... let me see that volume of Gregory which contains the 'Christus Patiens'? Send it by any boy on the heath, and I will remunerate him for the walk and the burden, and thank you besides. Oh, don't be afraid! I am not going to charge it upon Gregory, but on the younger Apollinaris, whose claim is stronger, and I rather ...
— The Letters of Elizabeth Barrett Browning (1 of 2) • Frederic G. Kenyon

... Hampstead. I had a hope that this brisk treatment might freshen my wits a little; and I think it did them good, for I soon came to the conclusion that the first step I ought to take was, to try if my articles could be cancelled and the premium recovered. I got some breakfast on the Heath, and walked back to Doctors' Commons, along the watered roads and through a pleasant smell of summer flowers, growing in gardens and carried into town on hucksters' heads, intent on this first effort ...
— David Copperfield • Charles Dickens

... been in the Regent's Park, and is to go to Hampstead Heath some day with Uncle Mo. She is not frightened of the sheep in ...
— When Ghost Meets Ghost • William Frend De Morgan

... their youth away in some dismal attic over a publisher's, toiling through the whole edition tint by tint, and being mocked the while by Mr. Miller's alliterative erotics. And they are erotics! In one place he writes, "Beautiful art thou, O Broom! on the breezy bosom of the bee-haunted heath"; and throughout he buds and blossoms into similar delights. He wallows in doves and coy toyings and modest blushes, and bowers and meads. He always adds, "Wonderful boy!" to Chatterton's name as if it were a university degree (W.B.), ...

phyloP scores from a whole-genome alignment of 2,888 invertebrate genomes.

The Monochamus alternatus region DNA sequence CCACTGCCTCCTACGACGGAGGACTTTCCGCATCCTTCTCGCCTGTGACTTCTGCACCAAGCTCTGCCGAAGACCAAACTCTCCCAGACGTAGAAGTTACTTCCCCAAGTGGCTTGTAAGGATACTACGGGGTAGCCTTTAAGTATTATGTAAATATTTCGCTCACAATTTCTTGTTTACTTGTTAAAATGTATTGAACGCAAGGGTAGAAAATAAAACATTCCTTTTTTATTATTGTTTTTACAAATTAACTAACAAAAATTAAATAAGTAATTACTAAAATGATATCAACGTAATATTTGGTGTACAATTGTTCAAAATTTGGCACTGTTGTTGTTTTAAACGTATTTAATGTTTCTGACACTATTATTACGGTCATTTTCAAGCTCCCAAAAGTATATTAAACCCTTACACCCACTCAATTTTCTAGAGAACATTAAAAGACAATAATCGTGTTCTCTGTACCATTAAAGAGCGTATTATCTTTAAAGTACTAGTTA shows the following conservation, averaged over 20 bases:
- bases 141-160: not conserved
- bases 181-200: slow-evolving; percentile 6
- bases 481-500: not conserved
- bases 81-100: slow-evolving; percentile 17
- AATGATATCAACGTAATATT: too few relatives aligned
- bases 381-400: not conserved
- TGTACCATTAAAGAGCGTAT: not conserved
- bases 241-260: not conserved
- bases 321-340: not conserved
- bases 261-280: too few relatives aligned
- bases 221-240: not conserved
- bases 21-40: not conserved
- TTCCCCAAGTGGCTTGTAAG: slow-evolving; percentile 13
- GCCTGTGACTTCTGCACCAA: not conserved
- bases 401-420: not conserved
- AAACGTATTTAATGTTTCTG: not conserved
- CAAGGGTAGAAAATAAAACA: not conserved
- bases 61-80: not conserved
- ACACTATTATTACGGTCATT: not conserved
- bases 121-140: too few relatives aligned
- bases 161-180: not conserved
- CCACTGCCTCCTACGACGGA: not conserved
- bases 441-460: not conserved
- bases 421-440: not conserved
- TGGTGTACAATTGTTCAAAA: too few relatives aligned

— Certain Personal Matters • H. G. Wells

... under the acacias, looked into each other's eyes, held each other by the hand, and everything around them shone in the splendour of the setting sun. The forests of fir-trees on the mountains became of a pinkish lilac aspect, the colour of blooming heath, and where the bare rocks were apparent, they glowed as if they were transparent. The clouds in the sky were radiant with a red glow; the whole lake was like a fresh flaming rose leaf. As the shadows arose to the snow-covered mountains of Savoy, ...
— The Ice-Maiden: and Other Tales. • Hans Christian Andersen

... glacial boulders and drift,—there are more than one hundred kinds to be found,—and with the aid of some such book as "Rocks and Rock Minerals," by Louis V. Pirsson (John Wiley & Sons) or "Common Minerals and Rocks," by Wm. O. Crosby (D. C. Heath & Co.) try to ...
— Scouting For Girls, Official Handbook of the Girl Scouts • Girl Scouts

... caught. Presently I came on a bit of rough heath, with a slope away from the road and here and there a patch of black which I took to be a sandpit. Opposite one of these I slewed the car to the edge, got out, started it again and saw it pitch ...